I choked back many a sob and salt tears spent.
But I felt I’d done my job, and was content.
For I’d penned my piece to the bees – the poet’s tosh
Of the Autumn’s drear unease. Ah, me! Oh, gosh!

I said goodbye to the bees last Friday week….
Then the tempest shook the trees, the swollen creek
Went thundering down to the plain, the wind shrieked past,
And the cold, and the wet, wet rain were here at last….
Then, a hot sun, scorning rules, shone forth, alack!
And those blundering, blithering fools, the bees came back,
Humming a song inance in the rain-washed trees. . . .
Now it’s all to do again. . . . Oh, blast the bees!

Poem – The Lips Of Ages

Down thro’ the ages these same sticks
Have played on man their knavish tricks.
Down thro’ the ages these false lips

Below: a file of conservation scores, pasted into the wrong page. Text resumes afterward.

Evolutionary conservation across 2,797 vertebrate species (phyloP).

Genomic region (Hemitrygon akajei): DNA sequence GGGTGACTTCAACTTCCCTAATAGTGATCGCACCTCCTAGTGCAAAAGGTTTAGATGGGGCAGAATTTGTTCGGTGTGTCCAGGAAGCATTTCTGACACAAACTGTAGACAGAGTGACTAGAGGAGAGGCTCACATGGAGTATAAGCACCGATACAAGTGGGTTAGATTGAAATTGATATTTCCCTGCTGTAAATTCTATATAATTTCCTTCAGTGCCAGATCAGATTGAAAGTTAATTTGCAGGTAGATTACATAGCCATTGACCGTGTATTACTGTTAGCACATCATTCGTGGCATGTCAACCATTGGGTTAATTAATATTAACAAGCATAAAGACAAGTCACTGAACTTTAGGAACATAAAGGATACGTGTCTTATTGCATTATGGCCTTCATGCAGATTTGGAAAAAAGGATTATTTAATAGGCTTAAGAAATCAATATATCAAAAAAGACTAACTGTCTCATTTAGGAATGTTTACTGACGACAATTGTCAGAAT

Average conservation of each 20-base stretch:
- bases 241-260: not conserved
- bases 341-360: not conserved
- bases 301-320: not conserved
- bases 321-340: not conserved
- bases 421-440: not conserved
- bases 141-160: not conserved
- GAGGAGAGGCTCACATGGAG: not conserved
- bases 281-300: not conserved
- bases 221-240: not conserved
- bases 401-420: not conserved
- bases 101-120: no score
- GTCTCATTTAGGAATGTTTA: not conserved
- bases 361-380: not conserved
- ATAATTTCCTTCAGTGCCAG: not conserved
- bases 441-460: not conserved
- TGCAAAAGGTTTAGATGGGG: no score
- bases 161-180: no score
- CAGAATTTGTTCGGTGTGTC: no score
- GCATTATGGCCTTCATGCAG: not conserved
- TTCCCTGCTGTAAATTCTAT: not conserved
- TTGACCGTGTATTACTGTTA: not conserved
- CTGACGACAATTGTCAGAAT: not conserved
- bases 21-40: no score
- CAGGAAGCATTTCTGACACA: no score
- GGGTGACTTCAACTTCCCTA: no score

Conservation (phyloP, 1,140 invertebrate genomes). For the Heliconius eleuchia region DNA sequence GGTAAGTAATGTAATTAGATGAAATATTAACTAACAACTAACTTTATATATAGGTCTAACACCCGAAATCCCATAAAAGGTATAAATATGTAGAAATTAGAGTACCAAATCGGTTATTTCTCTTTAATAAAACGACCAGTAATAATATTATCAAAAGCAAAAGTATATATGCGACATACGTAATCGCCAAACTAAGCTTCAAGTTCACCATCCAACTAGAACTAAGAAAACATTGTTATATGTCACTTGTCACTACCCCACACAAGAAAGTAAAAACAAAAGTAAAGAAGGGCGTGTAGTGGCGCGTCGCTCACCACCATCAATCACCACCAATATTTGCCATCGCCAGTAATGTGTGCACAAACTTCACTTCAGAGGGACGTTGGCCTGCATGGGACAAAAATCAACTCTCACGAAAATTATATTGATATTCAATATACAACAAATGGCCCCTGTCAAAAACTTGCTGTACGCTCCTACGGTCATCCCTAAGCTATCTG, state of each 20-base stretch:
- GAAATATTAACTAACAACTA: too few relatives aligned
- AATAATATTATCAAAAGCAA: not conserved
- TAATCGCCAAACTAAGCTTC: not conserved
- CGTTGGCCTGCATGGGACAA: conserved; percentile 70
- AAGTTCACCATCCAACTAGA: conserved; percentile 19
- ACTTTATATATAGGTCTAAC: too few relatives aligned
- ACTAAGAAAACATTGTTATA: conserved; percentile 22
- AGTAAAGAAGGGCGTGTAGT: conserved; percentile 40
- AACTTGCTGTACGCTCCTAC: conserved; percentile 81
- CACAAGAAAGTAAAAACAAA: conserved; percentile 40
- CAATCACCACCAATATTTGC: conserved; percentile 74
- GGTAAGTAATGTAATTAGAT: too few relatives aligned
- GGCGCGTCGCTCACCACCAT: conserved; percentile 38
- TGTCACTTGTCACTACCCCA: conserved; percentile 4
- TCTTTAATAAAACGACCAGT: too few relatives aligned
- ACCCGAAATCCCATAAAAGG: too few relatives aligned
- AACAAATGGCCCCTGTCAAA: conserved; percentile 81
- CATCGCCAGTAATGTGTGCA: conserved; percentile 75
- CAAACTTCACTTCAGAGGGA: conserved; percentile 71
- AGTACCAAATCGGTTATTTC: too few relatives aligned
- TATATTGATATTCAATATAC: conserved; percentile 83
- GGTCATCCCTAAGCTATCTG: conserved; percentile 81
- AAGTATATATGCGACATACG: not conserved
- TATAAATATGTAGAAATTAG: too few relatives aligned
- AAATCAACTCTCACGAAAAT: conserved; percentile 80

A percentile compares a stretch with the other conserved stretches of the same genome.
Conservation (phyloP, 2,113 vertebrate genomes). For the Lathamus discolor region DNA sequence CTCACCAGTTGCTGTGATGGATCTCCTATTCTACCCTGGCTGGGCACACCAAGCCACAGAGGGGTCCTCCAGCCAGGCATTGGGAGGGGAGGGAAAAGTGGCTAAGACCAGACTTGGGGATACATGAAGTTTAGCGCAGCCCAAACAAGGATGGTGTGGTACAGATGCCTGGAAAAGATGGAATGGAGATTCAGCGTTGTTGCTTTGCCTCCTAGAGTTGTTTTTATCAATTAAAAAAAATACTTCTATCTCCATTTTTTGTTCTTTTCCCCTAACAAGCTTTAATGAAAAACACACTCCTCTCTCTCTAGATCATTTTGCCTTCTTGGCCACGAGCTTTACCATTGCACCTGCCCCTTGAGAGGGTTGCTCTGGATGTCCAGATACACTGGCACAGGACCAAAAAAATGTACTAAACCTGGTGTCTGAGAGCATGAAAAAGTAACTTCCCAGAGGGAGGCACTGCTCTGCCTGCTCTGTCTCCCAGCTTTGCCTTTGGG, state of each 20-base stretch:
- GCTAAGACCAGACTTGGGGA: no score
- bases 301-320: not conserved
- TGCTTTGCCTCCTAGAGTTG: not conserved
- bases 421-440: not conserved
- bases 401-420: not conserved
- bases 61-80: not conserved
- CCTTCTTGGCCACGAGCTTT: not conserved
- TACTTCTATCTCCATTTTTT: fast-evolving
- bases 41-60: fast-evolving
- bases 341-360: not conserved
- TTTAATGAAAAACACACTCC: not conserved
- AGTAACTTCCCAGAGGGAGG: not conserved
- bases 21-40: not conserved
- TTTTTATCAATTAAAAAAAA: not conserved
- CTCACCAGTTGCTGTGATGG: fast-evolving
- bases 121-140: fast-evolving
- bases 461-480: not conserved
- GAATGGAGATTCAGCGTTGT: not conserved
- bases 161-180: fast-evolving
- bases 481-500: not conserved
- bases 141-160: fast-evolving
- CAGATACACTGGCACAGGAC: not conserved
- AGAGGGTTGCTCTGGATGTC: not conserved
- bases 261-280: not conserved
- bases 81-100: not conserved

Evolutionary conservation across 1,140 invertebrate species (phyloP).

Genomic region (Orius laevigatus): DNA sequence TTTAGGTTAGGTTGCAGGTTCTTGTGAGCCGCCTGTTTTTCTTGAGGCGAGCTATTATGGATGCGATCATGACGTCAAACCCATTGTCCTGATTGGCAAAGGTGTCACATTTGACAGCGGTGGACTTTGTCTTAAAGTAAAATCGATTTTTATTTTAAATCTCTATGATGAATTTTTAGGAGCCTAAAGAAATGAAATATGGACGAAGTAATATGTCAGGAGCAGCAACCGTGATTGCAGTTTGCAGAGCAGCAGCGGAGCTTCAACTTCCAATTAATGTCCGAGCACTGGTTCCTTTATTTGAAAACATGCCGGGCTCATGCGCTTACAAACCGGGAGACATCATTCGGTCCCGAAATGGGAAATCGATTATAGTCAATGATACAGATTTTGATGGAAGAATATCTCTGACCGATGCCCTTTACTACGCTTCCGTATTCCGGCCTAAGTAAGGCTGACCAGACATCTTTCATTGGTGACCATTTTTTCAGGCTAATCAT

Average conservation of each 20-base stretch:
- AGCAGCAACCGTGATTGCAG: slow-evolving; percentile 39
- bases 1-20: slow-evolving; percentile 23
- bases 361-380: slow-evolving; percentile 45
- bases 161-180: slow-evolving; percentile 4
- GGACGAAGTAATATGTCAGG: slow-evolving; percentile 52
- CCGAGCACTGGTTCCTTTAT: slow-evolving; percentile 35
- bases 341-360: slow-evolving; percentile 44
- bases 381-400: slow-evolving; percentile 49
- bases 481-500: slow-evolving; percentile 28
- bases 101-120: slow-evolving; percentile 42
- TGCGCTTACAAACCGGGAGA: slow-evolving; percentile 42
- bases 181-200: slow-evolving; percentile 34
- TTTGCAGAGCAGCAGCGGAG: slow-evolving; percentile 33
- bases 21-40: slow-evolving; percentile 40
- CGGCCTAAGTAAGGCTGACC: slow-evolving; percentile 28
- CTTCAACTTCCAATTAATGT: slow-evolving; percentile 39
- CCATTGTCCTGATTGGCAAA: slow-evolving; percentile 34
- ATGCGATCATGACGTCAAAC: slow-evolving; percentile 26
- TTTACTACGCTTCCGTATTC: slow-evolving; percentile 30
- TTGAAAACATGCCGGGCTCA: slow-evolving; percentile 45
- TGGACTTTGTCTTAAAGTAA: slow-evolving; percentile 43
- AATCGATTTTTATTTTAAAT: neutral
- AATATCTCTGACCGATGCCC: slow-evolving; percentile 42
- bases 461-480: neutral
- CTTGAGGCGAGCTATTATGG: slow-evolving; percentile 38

Have been as blessings or as whips
To scourge poor man to actions rash
In waging wars or wasting cash.
Down thro’ the years, when Adam grieves,
Look to those painted lips of Eve’s.

Once, modesty suggested stealth
In simulating glowing health;
But now, alas, no shame restrains
Toilets performed in trams, in trains,
At table; for these candid days
Make nothing of the frank displays
Of carmine, lard and lanoline
To make plain Jane a beauteous queen.

Down thro’ the ages pig and sheep
Have tribute paid that men might weep
Or laugh or love or go quite mad
Because of lips in grease-paint clad.
Down thro’ the years, when heroes fall
Look not for mortal wound at all
Seek on his brow the thin red line
Of carmined lips – Eve’s fatal sign.

Poem – One Dull Man


Why did you play your spade in there? (said she).
I can’t think why you don’t take care (said she).
You fuss and fiddle with every card
As tho’ you found the game too hard
You hung on to your trumps until
They caught you napping. Really, Will,
You think and hesitate so long;
Then in the end you play it wrong.
Why, you can’t even call your hand.
You men! I cannot understand.
You are so stupid, dull and dense.
The game requires just common-sense.